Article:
Representatives want a 10-cent gas tax break in August and a nine-day sales tax holiday. Approval awaits Senate agreement.
By STEVE BOUSQUET
Published April 27, 2004
TALLAHASSEE - Florida consumers deserve two tax breaks this summer, one at the gas pump and another at the cash register, the House said Monday, merging the two in an election-year package but delaying approval until the Senate agrees.
The House wants a 10-cent-per-gallon cut in the gasoline tax for August and a nine-day break from sales taxes on books, clothing and school supplies purchased before the start of the next school year.
"This is an extraordinary year, with extraordinarily high gas prices," said Rep. Bob Henriquez, D-Tampa, who sponsored the gas tax cut. "We're providing a tax break."
The House hitched the gas tax cut to the more popular back-to-school sales tax holiday (HB 237) but delayed a vote until Wednesday.
Senators like the back-to-school holiday but have been wary of the gas tax cut because of a complex collection formula that could make it hard for consumers to feel a price break.
The monthlong cut in the gas tax would take $70-million from road construction. To make up the difference, the House would shift the money from general tax collections.
The House version makes it a third-degree felony for retailers or wholesalers to not pass the tax break along to consumers. The bill gives Attorney General Charlie Crist the power to prosecute violators through his Economic Crimes Unit.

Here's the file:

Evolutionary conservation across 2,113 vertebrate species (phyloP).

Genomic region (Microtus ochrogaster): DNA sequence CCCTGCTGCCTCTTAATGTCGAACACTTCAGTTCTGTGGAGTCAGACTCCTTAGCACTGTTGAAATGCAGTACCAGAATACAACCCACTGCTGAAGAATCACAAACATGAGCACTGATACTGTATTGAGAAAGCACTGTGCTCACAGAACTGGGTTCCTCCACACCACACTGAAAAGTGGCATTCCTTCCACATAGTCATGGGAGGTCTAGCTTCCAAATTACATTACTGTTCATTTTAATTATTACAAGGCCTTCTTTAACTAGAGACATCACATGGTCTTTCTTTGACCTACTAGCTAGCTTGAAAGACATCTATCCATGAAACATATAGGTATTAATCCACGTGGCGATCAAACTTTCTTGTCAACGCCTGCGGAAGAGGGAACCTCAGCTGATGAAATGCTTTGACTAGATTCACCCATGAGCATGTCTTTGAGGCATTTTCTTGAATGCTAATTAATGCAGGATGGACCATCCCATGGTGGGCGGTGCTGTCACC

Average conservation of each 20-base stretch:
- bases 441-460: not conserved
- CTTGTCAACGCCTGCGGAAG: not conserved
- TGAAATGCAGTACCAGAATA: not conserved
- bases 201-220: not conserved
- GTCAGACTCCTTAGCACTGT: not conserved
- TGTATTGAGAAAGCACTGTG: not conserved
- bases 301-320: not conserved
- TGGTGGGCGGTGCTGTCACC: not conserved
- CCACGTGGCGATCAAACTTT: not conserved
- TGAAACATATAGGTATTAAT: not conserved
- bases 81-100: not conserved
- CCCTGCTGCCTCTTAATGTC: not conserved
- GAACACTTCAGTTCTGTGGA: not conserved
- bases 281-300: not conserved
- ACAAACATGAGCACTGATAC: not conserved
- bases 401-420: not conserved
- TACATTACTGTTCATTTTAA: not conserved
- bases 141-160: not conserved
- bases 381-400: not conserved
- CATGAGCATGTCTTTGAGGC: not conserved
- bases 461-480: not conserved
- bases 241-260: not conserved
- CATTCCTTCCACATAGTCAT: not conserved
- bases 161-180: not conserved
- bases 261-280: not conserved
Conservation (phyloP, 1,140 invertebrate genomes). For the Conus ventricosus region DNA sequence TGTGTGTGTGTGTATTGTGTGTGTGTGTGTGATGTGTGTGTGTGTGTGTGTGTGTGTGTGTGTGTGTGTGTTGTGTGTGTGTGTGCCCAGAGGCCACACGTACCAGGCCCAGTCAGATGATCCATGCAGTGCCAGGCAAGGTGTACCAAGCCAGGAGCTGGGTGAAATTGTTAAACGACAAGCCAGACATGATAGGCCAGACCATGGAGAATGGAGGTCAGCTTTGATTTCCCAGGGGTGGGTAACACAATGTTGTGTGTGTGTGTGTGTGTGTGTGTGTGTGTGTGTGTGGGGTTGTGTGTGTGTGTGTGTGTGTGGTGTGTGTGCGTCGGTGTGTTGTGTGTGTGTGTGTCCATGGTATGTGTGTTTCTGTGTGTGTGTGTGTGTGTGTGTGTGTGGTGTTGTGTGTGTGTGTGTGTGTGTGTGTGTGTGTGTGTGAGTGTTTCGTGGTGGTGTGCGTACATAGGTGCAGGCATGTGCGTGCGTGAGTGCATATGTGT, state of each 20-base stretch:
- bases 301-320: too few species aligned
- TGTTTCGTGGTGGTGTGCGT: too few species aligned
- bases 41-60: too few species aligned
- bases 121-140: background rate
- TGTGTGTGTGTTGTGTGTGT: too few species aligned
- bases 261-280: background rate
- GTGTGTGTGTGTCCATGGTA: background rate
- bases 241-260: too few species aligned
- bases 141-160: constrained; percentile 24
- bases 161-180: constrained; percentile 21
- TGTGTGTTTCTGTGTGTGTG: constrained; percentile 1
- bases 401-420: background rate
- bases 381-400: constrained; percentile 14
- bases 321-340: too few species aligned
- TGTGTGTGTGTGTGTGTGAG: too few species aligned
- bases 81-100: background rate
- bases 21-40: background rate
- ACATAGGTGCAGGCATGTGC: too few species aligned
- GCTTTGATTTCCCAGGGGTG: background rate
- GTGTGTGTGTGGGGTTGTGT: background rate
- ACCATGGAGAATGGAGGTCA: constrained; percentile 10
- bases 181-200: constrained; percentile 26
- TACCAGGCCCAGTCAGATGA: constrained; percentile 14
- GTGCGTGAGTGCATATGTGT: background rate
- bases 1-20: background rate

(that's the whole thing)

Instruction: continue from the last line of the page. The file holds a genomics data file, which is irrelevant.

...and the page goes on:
"It could be a challenge," Crist said. "But we're happy to do whatever we can to help."
The sales tax holiday would run from July 24 through Aug. 1. Books, most articles of clothing under $100 and school supplies of under $10 would be exempt from sales tax.
Also in the bill is $310,000 for the state Department of Revenue, some of which would pay for a public awareness advertising campaign to tell the public about the gas tax cut.
Gasoline prices have soared to all-time highs across Florida in recent weeks, with prices nearing $2 a gallon in some cities. On Monday, the statewide average for a gallon of regular gas in Florida was $1.82, according to a survey by AAA Auto Club South.
Legislators cautioned that motorists should not necessarily expect the price at the pump to drop by a dime on Aug. 1. It's not that simple. The tax is added at the wholesale level, and some station owners will already have paid the tax for the fuel in the pumps on Aug. 1.
The gas tax cut would expire on Aug. 31, the same day as the statewide primary election for U.S. Senate and other offices. Byrd is one of seven Republican candidates for the Senate.
The gas tax reduction is an unusual example of bipartisan cooperation in the House this year. It was a Democrat's idea, but Republicans backed it and guided it toward passage.
AAA Auto Club South, a statewide motoring organization, opposes the tax cut, calling it of "minuscule benefit" and an example of government price controls. AAA also strongly opposes taking money out of the transportation trust fund.
"The whole thing just seems ill-advised to us," said Greg Laskoski, a AAA spokesman.
The sales tax holiday, which dates to 1998, is popular with voters. It would cost the state $39-million and enjoys broad support in the House and Senate and with the governor. Budget problems prompted the Legislature to forgo the tax break the past two years.